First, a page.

The Big 5 Personality Traits

Understanding the Five-Factor Model of Personality.

Historically, the interest in personality measurement (both in general human behavior and more specifically in work behavior) began with the development of a taxonomy of personality dimensions labeled the Big Five or the Five Factor Model (FFM) (Digman, 1990; McCrae & Costa, 1985, 1987).

The Five Factor Model of Personality—often referred to as Big Five—is a taxonomy of five personality factors, composed of conscientiousness, extraversion, agreeableness, emotional stability, and openness to experience.

According to the Big Five or the Five Factor Model, an individual’s personality can be described by where that individual falls on five dimensions:

A useful mnemonic acronym for the five scales is OCEAN, or CANOE.

Table 1.1 The Five Factor Model
ConscientiousnessOpens in new windowResponsible, prudent, self-controlled, persistent, organized, achievement-oriented
ExtraversionOpens in new windowSociable, assertive, talkative, ambitious, energetic
AgreeablenessGood-natured, cooperative, trusting, likable, friendly
Emotional stabilitySecure, calm, low anxiety, low emotionality
Openness to experienceOpens in new windowCurious, intelligent, imaginative, independent

Beneath each proposed dimension, there are a number of correlated and more specific primary dimensions. For example, extraversion Opens in new window is said to include such related qualities as gregariousness, assertiveness, excitement seeking, warmth, activity, and positive emotions.

Roberts and colleagues (2005) argue that conscientiousness Opens in new window can be broken down further into three subfactors including industriousness, order, and self-control.

Of the five FFM factors, the first to attract attention from I-O psychologists was conscientiousness. More recently, extraversion, openness to experience, agreeableness are also attracting increased attention (Barrick & Mount, 2005).

In some early research, Barrick and Mount (1991) proposed, on the basis of a meta-analysis, that conscientiousness was likely positively related to success in all aspects of work for all occupations. That was a strong statement, but it was supported by their analyses.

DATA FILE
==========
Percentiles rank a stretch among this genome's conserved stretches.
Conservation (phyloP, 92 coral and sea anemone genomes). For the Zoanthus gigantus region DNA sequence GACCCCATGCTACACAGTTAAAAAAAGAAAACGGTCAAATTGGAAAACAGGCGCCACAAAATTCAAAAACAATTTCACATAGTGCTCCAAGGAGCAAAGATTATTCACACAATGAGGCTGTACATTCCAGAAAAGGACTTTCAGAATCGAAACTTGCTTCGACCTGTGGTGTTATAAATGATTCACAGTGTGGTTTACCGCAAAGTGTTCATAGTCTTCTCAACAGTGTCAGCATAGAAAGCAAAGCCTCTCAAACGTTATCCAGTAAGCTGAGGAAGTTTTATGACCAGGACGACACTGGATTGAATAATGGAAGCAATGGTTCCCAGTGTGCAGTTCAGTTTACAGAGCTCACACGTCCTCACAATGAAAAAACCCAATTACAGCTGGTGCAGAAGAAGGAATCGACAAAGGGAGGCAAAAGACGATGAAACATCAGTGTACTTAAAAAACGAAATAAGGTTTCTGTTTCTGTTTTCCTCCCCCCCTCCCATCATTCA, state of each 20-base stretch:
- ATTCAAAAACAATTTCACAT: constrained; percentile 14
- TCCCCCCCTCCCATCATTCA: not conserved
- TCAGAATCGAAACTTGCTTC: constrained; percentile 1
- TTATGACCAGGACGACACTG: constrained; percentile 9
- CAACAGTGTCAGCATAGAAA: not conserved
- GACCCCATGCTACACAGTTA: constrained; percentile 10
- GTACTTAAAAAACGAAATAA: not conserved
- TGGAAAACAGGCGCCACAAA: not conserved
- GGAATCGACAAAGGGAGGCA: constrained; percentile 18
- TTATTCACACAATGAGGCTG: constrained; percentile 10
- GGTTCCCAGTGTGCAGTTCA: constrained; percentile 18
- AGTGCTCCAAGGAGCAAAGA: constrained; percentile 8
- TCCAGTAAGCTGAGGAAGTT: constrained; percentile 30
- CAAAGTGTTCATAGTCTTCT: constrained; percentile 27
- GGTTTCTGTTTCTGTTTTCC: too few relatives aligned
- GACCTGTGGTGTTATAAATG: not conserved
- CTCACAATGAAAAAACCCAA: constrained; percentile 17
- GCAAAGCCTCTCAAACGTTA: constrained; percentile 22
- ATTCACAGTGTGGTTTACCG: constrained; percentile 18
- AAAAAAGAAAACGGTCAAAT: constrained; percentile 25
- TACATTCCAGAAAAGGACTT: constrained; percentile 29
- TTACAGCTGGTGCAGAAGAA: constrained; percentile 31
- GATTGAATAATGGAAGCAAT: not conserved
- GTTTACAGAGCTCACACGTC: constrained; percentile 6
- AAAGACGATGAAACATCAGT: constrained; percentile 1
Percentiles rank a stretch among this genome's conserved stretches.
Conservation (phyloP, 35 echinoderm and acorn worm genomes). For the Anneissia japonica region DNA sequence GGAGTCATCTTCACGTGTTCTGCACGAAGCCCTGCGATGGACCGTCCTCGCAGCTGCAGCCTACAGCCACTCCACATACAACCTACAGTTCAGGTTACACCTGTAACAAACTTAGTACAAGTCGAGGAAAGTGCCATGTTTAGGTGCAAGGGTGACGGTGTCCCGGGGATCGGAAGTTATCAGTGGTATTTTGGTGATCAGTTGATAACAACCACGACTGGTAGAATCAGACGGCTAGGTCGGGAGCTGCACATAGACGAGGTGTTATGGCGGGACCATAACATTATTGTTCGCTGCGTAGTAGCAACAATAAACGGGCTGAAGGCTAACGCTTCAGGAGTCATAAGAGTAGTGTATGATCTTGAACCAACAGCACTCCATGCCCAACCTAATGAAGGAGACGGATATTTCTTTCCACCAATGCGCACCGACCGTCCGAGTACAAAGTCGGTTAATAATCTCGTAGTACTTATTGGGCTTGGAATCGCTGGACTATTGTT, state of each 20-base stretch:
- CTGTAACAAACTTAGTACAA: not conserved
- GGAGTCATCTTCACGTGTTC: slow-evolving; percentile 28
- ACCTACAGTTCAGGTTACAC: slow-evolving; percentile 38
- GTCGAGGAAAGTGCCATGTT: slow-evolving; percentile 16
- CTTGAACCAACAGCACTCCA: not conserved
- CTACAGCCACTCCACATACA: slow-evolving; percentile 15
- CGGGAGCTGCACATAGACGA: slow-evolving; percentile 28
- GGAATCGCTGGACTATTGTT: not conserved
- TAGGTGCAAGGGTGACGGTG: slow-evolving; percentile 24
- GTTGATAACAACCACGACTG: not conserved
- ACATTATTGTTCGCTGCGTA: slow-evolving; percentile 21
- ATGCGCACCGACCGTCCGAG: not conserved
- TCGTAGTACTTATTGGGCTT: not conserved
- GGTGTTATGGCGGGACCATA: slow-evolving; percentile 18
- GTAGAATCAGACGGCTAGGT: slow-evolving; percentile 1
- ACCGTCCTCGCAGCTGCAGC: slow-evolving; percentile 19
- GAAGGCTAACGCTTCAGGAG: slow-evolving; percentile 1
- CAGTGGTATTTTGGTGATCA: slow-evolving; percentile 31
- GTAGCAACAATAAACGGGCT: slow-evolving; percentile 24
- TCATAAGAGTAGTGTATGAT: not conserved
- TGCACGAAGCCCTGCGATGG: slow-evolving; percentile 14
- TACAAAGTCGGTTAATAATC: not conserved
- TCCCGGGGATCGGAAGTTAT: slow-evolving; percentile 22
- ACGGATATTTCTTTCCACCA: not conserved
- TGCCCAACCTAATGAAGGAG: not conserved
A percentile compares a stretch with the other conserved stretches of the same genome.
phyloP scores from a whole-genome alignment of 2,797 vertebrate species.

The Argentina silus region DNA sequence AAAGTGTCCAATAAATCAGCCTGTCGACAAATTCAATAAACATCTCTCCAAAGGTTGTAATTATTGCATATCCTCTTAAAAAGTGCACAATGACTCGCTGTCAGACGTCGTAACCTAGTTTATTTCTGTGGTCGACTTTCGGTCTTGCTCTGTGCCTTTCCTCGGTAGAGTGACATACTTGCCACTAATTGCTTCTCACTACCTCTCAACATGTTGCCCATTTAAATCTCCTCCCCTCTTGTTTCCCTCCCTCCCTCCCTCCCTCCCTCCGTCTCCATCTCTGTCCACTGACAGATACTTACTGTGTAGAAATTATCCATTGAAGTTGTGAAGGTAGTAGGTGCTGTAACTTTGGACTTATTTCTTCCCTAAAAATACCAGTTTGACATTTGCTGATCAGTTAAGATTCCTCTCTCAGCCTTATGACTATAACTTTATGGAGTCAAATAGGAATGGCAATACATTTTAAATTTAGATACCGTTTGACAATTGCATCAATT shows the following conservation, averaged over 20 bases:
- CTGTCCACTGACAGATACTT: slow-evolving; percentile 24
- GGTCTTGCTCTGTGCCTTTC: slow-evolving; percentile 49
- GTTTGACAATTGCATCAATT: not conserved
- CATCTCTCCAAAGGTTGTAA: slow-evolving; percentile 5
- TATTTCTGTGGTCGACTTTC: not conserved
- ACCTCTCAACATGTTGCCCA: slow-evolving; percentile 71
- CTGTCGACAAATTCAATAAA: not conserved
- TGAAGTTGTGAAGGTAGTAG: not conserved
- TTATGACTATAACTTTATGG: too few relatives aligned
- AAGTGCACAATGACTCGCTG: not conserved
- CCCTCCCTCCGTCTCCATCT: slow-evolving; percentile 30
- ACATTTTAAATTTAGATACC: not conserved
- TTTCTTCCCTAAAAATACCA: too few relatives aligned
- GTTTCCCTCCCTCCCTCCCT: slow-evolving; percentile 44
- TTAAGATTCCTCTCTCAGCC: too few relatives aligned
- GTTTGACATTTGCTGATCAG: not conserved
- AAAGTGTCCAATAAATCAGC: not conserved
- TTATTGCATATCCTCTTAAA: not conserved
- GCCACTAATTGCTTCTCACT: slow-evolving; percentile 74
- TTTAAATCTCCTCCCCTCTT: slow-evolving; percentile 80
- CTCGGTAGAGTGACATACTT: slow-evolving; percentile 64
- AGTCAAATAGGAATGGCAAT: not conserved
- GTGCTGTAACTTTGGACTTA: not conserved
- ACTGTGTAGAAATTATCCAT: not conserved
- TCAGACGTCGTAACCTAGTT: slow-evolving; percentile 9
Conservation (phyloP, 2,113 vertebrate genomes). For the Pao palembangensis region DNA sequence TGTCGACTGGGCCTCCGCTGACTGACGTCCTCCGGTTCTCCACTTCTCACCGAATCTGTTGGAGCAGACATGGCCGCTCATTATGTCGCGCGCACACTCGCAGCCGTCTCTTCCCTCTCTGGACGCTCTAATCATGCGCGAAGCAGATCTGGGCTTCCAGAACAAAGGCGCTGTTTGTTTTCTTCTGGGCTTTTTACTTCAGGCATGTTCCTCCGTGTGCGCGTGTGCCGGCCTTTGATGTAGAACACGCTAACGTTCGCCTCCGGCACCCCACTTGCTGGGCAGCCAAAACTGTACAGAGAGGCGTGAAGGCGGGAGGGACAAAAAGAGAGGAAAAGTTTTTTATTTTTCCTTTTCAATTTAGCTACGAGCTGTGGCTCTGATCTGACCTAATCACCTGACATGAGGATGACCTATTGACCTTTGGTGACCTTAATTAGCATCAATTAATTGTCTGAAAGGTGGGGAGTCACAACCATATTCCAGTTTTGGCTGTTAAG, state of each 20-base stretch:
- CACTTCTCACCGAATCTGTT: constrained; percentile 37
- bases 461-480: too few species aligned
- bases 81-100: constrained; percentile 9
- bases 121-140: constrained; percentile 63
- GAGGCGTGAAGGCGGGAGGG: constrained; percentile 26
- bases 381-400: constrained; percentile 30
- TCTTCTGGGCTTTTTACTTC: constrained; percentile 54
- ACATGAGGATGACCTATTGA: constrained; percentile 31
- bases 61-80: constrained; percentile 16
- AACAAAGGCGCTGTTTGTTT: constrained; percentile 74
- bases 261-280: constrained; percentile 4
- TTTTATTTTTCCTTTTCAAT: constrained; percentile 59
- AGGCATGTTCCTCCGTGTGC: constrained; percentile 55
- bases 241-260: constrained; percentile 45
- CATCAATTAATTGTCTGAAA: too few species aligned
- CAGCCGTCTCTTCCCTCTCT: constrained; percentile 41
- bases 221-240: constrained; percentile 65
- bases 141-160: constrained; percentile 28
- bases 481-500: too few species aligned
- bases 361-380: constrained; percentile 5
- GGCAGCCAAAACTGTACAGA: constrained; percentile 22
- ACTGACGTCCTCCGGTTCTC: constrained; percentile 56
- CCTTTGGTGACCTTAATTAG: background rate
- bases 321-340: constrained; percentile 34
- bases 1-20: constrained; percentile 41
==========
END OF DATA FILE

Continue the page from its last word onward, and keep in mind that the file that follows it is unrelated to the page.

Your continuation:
Lee, Ashton, and de Vries (2005) propose that a dimension of honesty-humility needs to be added to the FFM. Some evidence (Marcus, Lee, & Ashton, 2007) suggests that this new dimension might be useful in predicting counterproductive work behavior such as theft.

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Conceptualizing the Five Factor Model

The FFM was the result of both statistical analyses of personality test information gathered over many decades and a careful conceptual analysis of what most personality tests were trying to assess.

The FFM is a good way to gain a broad understanding of the structure of personality, but it may be a bit too general for dealing with specific aspects of work behavior.

In fact, many work-related personality models such as the Five Factor Model Questionnaire (FFMQ; Gill & Hodgkinson, 2007), the Hogan Personality Inventory (Hogan, Davies, & Hogan, 2007), and the Personal Characteristics Inventory (Mount & Barrick, 2002), have developed from the more generic FFM and they are all relevant to work behavior Opens in new window.

Virtually all modern personality models resemble the Five Factor Model (FFM) in that they propose that we can describe someone’s personality by looking at some small number of relatively independent factors.